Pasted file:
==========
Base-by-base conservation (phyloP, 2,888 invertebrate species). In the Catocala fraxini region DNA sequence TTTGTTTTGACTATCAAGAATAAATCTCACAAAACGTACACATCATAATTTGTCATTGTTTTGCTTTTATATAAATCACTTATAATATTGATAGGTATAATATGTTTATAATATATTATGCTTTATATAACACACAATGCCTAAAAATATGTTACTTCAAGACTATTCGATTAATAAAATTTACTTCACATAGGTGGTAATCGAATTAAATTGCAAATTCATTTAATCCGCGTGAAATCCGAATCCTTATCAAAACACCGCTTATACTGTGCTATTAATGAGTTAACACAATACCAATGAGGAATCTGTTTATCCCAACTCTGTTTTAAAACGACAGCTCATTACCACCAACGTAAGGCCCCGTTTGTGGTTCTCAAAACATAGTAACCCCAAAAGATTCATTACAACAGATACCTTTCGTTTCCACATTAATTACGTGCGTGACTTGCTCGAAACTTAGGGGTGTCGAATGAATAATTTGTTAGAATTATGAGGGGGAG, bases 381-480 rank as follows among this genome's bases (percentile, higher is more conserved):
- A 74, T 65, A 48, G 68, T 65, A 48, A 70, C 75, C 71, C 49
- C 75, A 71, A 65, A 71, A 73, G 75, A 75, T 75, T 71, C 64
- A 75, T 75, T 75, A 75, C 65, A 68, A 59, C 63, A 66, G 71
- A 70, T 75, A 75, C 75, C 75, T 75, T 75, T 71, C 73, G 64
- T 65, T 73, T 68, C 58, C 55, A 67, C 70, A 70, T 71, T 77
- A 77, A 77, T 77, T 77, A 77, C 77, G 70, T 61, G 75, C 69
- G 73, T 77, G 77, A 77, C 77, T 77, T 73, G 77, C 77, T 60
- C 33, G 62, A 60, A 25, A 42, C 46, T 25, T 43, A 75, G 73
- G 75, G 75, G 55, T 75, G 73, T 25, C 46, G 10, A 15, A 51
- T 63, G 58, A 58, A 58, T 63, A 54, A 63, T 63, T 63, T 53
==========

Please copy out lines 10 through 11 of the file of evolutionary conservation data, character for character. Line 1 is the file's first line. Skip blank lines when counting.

- G 75, G 75, G 55, T 75, G 73, T 25, C 46, G 10, A 15, A 51
- T 63, G 58, A 58, A 58, T 63, A 54, A 63, T 63, T 63, T 53